Black Lace-Weaver Spider: How to Identify

Amaurobius ferox, sometimes known as the black lace-weaver, is a common nocturnal spider belonging to the family Amaurobiidae and genus Amaurobius.

The fascinating thing about this spider?

After hatching, the Black lace-weaver is a matriphagous species, meaning their offspring devour her in cannibalism.

Black Lace-Weaver spider
Close up macro on soft focus background of a female Black Lace Weaver Spider standing guard over her egg sack, spider silk covering the ground where she protects her precious hoard. Photo credit:

Black Lace-weaver: Identification.

This species of black lace-weaver is distinctive for its size, with females ranging from .4–.6 inches in body length and males slightly smaller at .3-.4 inches. Presenting a dark color palette including black, brown, dark red, and tan tones, the abdomen has light yellow markings that resemble an eerie skull mask or ghoulish pattern.

Habitat and distribution of the Black Lace-weaver

In springtime, adult males of the black lace-weaver species are likely to be discovered indoors while searching for a mate. But, conversely, adult females can be found inside or outside year round! These creatures generally favor dark and humid places like underneath logs, in cellars, and in crevices tucked away beneath stones or worn-out walls.

The majestic Black lace-weaver spider is native to Europe and can be found throughout the continent. Yet, it has been specifically introduced into North America, New Zealand, and some Eastern European countries such as Turkey. Unfortunately, it cannot survive in Northern Europe due to its frigid temperatures.

Black lace-weaver webs.

The black lace-weaver is renowned for creating an intricate cribellate web to capture prey and serve as a haven. This species receives its name from the woolly texture of the silk, which stems from fragile yet incredibly adhesive fibers. With this unique construction, it’s no surprise that many consider the web spun by these creatures simply exquisite.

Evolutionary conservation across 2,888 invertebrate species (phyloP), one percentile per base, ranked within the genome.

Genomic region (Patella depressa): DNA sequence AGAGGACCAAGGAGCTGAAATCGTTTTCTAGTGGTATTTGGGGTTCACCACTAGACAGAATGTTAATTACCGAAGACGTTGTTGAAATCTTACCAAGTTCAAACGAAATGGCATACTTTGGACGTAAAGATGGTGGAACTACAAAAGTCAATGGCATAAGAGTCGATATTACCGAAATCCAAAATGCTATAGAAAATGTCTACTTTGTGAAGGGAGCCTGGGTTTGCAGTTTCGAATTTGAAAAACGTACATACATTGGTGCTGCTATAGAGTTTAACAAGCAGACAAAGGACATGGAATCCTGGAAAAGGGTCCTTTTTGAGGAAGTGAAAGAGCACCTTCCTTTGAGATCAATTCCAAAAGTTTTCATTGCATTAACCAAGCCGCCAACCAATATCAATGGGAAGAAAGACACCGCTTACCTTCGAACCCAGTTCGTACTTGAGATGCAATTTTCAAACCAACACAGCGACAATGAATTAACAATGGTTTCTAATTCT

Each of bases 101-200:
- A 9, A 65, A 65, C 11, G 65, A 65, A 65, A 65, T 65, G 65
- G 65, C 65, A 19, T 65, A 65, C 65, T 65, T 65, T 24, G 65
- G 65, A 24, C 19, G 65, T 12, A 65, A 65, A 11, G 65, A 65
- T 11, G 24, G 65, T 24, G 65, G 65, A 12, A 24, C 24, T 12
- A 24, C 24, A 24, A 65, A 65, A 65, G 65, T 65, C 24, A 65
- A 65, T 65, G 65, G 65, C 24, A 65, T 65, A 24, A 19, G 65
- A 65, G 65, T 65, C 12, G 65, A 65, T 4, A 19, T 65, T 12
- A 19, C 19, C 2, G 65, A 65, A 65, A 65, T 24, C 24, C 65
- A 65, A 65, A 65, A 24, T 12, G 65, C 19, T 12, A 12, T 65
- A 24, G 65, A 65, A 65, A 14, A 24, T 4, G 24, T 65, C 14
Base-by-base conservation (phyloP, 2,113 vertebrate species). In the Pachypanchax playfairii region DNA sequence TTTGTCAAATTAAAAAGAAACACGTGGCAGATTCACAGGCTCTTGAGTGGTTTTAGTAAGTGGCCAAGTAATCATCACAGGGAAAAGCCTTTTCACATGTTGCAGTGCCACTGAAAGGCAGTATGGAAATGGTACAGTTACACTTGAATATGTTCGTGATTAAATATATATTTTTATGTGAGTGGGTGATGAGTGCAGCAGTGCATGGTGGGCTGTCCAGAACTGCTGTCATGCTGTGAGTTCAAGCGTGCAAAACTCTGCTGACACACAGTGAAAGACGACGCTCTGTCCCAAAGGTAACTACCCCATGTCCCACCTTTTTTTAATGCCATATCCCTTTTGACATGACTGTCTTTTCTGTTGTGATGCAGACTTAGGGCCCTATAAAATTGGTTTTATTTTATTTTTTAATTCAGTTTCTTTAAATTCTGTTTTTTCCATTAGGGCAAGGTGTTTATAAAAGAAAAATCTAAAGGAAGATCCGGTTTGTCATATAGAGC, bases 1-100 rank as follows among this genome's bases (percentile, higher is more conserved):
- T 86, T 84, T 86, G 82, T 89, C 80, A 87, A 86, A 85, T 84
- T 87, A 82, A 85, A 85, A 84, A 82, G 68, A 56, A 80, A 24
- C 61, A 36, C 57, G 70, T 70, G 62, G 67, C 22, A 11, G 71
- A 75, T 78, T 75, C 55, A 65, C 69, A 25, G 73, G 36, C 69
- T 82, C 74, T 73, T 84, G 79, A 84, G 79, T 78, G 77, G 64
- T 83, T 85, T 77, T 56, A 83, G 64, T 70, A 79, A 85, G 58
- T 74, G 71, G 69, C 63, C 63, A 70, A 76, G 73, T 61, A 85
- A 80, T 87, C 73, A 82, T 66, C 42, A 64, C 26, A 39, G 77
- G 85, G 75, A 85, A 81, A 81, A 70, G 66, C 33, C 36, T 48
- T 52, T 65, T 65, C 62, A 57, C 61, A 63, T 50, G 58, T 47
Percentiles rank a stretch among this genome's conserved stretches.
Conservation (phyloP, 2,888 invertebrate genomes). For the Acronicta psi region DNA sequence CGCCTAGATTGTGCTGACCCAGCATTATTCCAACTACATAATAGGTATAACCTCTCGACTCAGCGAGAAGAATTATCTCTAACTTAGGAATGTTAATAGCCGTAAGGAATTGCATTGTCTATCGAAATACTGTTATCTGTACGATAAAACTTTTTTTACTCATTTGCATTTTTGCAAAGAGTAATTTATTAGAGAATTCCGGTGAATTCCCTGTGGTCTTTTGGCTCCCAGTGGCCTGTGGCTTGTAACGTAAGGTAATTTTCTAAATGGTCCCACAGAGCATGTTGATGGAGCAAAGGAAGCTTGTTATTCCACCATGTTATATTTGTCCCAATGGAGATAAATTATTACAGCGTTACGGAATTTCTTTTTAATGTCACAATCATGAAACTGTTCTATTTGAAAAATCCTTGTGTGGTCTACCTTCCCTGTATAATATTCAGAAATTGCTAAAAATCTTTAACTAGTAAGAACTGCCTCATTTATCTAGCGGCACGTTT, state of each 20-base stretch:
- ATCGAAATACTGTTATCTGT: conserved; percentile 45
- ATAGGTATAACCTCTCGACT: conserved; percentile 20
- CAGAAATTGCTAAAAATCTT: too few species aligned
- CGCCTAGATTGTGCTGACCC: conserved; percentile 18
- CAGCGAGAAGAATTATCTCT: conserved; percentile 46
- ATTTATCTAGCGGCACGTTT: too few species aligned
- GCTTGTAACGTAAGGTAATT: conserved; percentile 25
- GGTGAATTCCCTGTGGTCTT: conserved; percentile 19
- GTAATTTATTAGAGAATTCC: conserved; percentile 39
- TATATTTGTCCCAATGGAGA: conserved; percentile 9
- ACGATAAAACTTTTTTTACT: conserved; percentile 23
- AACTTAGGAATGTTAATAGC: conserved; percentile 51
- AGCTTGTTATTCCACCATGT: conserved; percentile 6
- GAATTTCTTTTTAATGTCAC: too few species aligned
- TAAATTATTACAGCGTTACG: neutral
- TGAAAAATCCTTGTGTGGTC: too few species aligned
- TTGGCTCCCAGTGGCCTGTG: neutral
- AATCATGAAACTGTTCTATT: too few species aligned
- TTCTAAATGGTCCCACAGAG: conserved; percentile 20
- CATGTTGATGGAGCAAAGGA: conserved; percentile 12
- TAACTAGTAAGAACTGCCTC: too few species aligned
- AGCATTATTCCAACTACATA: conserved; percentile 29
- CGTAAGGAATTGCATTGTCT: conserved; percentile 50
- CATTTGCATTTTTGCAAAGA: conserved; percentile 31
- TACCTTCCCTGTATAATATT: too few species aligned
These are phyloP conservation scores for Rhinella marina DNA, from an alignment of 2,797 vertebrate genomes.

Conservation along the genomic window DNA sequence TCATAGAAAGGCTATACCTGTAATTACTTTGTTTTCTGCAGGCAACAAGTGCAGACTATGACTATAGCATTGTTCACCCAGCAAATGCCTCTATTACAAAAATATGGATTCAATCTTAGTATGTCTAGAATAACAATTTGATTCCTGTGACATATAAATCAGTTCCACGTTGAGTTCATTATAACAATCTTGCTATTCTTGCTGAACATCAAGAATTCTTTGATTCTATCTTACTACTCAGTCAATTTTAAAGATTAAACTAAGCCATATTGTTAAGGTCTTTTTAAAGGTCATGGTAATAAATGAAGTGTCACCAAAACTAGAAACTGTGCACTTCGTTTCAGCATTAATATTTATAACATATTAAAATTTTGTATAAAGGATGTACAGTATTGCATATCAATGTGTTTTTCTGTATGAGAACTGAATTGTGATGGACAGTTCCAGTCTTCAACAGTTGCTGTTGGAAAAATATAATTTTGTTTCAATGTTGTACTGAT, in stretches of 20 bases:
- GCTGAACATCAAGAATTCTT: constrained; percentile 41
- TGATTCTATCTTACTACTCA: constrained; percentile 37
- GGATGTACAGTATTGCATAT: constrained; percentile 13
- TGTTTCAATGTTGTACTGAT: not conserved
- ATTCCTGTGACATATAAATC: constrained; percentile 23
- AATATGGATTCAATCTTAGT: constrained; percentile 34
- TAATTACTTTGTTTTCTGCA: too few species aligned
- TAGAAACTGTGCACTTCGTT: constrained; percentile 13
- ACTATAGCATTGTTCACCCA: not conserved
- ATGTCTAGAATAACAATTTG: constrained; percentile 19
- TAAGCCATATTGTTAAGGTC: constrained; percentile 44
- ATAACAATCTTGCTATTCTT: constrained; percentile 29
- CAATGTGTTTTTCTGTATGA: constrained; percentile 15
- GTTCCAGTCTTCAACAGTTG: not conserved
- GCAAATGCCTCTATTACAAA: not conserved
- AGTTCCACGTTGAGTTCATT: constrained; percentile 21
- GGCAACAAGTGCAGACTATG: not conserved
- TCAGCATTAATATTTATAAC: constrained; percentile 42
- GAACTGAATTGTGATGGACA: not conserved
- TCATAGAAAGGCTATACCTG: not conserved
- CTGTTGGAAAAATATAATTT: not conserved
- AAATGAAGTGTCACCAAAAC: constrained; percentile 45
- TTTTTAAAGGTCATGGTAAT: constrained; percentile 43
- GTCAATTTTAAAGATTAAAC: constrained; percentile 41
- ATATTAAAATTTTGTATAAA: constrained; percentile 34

The black lace-weaver is particularly inclined to construct its webs on vertical surfaces, typically forming a befuddled jumble of threads that encase a circular shelter running into some crack. As soon as the web has been spun up freshly, it appears delicate and blueish in hue and is highly adhesive.

Generally speaking, this species weaves its most intricate webs at night, yet they will react promptly if any insect winds up caught in the net irrespective of time.

Black Lace-weaver mating and reproduction.

During late summer and autumn, male Black lace-weaver spiders wander around to find a female spider who they can mate with. They enter the female’s webbing and spin special silk threads to advertise their presence to attract her attention. The females then lay their eggs in a white sac which is usually lens-shaped, ranging from 1/2 inch up to 1 inch wide.

This egg sac contains anywhere from 60-180 eggs inside that she guards until the eggs hatch. Females typically live for two years, whereas males only survive for about a few months at most due to their shorter lifespan span compared to females.

Cannibalism of the mother.

From the moment of hatching, Black lace-weaver mothers ensure their young are well taken care of – this species is matriphagous.

After a three-week incubation period when she’s kept close to her egg sac, Mom breaks it open and reveals up to 135 newborns that start by consuming trophic eggs laid by their mother in only a few days!

As they enter their first week, these baby spiders begin molting, bringing them closer to maturity; they will then cannibalize their mom. Genuinely remarkable how nature operates!

It has been established that the cannibalistic process is rapidly completed within several hours, during which mothers and offspring seem to show mutual stimulation. Precisely, maternal solicitation behavior activates and unifies their young in particular.

The mother’s reaction to her young, be it concerned, tolerant or predatory, seems to depend on her reproductive state. Additionally, the attitude of the offspring towards their mother in terms of cannibalism or fleeing can vary depending upon their developmental stage as well as how she interacts with them.

Further recommended reading about spiders.

Spider pages: Learn how to identify and avoid these spiders.

Black Spiders: How to identify them.

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Peppered jumping spiders.

Spotted ground swift spider.

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Dennis V. Gilmore Jr.

Dennis V. Gilmore Jr. is a former Marine Sergeant and the author of several books, including two on night hunting coyotes and red and gray fox. He has written several hundred articles on predator hunting for

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